No matter where you stand on mandating companies to include a backdoor in encryption technologies, it doesn’t make sense to allow that decision to be made on a state level. “The problem with state-level legislation of this nature is that it manages to be both wildly impractical and entirely unenforceable,” writes Brian Barrett at Wired. There is a solution to this problem. “California Congressman Ted Lieu has introduced the ‘Ensuring National Constitutional Rights for Your Private Telecommunications Act of 2016,’ which we’ll call ENCRYPT. It’s a short, straightforward bill with a simple aim: to preempt states from attempting to implement their own anti-encryption policies at a state level.”
Much has been made of David Brooks’s recent New York Times column, in which confesses to missing already the civility and humanity of Barack Obama, compared to who might take his place. In NewYorker.com, Jeffrey Frank reminds us how critical such attributes are to foreign policy. “It’s hard to imagine Kennedy so casually referring to the leader of Russia as a gangster or a thug. For that matter, it’s hard to imagine any president comparing the Russian leader to Hitler [as] Hillary Clinton did at a private fund-raiser. … Kennedy, who always worried that miscalculation could lead to war, paid close attention to the language of diplomacy.”
The New Covenant. The Third Way. The Democratic Leadership Council style. Call it what you will, but whatever centrist triangulation Bill Clinton embraced in 1992, Hillary Clinton wants no part of it in 2016. Writing for Bloomberg, Sasha Issenberg and Margaret Talev explore how Hillary’s campaign has “diverged pointedly” from what made Bill so successful: “For Hillary to survive, Clintonism had to die.” Bill’s positions in 1992—from capital punishment to free trade—“represented a carefully calibrated diversion from the liberal orthodoxy of the previous decade.” But in New Hampshire, Hillary “worked to juggle nostalgia for past Clinton primary campaigns in the state with the fact that the Bill of 1992 or the Hillary of 2008 would likely be a marginal figure within today’s Democratic politics.”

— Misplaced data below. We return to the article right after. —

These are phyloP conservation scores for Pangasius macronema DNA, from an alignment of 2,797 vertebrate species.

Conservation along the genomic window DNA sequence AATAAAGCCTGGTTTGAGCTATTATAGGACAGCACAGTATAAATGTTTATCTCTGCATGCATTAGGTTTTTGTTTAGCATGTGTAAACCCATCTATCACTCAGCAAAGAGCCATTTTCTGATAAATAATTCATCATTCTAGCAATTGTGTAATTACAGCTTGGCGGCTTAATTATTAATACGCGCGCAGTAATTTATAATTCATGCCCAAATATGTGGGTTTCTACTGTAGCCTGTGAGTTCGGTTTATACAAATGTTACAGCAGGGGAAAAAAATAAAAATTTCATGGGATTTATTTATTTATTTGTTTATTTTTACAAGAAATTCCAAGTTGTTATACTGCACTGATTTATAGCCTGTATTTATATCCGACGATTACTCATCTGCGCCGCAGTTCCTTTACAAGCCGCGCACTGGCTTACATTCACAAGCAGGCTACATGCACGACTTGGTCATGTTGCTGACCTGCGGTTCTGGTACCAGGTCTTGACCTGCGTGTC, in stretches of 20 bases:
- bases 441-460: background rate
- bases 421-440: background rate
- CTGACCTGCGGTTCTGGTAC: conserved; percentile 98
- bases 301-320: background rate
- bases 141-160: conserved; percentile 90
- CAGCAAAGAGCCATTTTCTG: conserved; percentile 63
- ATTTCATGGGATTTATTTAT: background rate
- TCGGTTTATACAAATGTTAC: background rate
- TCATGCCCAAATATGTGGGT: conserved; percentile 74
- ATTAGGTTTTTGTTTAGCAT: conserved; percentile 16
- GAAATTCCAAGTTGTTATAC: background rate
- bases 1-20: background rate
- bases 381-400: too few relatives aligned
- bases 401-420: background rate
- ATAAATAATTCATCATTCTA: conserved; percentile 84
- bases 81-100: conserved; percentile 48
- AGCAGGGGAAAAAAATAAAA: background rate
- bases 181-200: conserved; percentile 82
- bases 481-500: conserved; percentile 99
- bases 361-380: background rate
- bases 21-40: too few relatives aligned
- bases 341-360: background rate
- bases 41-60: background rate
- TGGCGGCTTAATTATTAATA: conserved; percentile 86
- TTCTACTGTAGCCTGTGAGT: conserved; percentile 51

At first, “it was pleasant” to see Trevor Noah “smiling away and deeply dimpling in the Stewart seat, the seat that had lately grown gray hairs,” writes The Atlantic‘s James Parker in assessing the new host of the once-indispensable Daily Show. But where Jon Stewart was a heavyweight, Noah is “a very able lightweight, [who] needs time too. But he won’t get any. As a culture, we’re not about to nurture this talent, to give it room to grow. Our patience was exhausted long ago, by some other guy. We’re going to pass judgment and move on. There’s a reason Simon Cowell is so rich. Impress us today or get thee hence. So it comes to this: It’s now or never, Trevor.”